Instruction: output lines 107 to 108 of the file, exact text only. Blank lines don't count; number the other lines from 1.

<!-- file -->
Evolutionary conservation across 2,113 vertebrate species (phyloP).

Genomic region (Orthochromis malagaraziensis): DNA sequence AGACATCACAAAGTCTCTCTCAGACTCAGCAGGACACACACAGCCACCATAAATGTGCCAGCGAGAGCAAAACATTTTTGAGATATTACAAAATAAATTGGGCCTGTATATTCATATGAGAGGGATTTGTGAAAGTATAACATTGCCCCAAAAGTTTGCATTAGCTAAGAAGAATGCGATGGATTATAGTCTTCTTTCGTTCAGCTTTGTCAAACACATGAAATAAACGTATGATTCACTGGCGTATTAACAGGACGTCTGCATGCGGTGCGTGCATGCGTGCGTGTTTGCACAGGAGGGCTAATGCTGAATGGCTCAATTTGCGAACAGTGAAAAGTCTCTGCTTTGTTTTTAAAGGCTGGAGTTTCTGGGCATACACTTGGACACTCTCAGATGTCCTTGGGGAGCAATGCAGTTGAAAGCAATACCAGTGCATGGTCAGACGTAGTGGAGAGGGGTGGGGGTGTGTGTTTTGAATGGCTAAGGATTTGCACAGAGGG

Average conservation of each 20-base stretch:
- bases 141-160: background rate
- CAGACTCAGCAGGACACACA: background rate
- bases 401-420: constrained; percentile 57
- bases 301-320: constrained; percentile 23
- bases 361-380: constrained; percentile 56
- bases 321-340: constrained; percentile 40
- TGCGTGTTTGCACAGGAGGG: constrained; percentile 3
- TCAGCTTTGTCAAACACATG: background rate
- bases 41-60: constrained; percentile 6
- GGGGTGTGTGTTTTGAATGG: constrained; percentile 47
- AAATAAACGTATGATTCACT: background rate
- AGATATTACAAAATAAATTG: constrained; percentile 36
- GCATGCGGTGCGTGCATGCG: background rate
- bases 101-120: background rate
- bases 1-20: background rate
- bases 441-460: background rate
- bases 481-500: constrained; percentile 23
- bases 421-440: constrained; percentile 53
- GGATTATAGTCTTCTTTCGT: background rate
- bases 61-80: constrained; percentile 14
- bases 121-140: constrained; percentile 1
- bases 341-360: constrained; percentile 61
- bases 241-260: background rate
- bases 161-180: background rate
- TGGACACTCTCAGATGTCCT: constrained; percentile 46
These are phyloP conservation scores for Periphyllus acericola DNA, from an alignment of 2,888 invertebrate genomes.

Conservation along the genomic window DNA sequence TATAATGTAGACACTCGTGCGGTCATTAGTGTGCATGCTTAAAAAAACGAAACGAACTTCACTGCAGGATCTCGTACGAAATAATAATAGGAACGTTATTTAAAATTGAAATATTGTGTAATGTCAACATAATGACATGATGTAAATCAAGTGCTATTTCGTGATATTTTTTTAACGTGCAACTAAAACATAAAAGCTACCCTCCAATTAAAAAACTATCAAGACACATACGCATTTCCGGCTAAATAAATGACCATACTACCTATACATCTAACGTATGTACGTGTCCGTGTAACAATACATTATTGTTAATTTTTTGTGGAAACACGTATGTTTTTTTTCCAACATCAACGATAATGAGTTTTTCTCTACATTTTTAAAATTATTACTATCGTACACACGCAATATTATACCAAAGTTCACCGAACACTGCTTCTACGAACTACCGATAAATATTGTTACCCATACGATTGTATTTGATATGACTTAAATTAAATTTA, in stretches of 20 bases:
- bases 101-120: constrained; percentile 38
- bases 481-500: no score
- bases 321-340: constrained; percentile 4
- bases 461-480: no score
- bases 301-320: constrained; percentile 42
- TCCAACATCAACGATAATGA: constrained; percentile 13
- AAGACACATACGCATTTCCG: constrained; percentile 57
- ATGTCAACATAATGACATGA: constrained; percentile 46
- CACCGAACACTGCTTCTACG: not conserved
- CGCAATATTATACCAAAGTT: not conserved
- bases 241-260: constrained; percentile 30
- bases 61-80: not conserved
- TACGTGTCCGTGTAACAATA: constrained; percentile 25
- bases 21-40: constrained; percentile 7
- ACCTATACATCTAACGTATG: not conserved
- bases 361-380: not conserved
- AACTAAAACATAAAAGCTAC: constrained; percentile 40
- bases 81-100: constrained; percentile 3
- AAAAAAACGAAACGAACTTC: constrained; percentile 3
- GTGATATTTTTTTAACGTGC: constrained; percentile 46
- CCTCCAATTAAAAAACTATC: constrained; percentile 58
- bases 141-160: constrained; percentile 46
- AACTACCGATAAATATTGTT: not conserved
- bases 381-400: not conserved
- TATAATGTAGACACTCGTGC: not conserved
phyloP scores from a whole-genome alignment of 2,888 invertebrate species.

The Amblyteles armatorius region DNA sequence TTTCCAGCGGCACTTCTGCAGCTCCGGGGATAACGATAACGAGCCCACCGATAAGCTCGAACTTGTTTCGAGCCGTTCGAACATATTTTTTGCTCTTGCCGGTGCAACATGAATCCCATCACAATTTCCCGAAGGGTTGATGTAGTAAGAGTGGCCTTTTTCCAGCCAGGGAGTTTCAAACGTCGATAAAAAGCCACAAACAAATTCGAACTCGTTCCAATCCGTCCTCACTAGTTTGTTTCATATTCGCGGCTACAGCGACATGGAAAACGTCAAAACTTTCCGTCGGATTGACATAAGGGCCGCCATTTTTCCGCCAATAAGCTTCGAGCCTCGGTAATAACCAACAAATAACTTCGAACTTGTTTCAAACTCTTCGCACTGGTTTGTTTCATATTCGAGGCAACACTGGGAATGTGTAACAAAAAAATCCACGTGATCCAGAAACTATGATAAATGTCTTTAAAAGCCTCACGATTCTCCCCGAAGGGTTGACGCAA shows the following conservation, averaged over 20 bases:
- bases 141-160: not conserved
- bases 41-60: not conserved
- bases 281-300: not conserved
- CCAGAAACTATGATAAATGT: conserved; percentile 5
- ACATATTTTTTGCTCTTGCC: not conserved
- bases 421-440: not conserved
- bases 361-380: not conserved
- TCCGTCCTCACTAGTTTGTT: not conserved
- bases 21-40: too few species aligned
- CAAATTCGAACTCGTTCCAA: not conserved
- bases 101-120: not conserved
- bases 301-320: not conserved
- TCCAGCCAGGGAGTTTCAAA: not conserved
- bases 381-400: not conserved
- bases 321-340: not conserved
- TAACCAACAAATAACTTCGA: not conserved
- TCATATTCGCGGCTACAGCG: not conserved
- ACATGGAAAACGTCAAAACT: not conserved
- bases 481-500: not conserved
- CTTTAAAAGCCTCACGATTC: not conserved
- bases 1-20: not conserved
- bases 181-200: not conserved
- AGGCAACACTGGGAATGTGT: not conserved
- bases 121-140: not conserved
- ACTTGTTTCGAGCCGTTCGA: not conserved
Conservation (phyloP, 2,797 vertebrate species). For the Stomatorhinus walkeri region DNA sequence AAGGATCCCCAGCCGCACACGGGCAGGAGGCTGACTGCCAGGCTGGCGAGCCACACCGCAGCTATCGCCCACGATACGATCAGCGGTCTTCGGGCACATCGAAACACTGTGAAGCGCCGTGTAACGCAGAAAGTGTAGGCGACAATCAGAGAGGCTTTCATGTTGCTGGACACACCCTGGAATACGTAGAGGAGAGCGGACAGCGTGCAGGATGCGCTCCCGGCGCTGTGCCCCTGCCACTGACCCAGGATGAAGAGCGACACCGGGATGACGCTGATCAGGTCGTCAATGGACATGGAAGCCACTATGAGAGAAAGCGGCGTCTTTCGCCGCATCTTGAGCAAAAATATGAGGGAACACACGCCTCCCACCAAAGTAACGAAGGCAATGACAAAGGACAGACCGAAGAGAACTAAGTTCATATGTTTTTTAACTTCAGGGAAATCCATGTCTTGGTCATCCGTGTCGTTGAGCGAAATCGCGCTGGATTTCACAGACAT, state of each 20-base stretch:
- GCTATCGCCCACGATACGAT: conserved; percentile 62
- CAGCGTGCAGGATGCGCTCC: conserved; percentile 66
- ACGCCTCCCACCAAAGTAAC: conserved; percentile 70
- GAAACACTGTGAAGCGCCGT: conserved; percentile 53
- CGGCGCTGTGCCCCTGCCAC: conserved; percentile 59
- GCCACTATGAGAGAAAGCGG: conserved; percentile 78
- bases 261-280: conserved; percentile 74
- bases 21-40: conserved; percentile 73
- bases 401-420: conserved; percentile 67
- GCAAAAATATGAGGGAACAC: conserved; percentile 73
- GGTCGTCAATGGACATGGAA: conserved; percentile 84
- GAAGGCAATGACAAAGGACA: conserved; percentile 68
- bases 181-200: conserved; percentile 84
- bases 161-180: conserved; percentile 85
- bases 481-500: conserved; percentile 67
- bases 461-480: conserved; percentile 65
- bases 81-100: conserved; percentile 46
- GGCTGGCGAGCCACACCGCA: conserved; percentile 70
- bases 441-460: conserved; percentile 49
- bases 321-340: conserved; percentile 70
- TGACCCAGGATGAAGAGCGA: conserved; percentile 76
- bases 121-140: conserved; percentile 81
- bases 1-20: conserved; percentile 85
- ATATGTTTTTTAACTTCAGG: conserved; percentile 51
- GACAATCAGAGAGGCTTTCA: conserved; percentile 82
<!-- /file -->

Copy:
- ATATGTTTTTTAACTTCAGG: conserved; percentile 51
- GACAATCAGAGAGGCTTTCA: conserved; percentile 82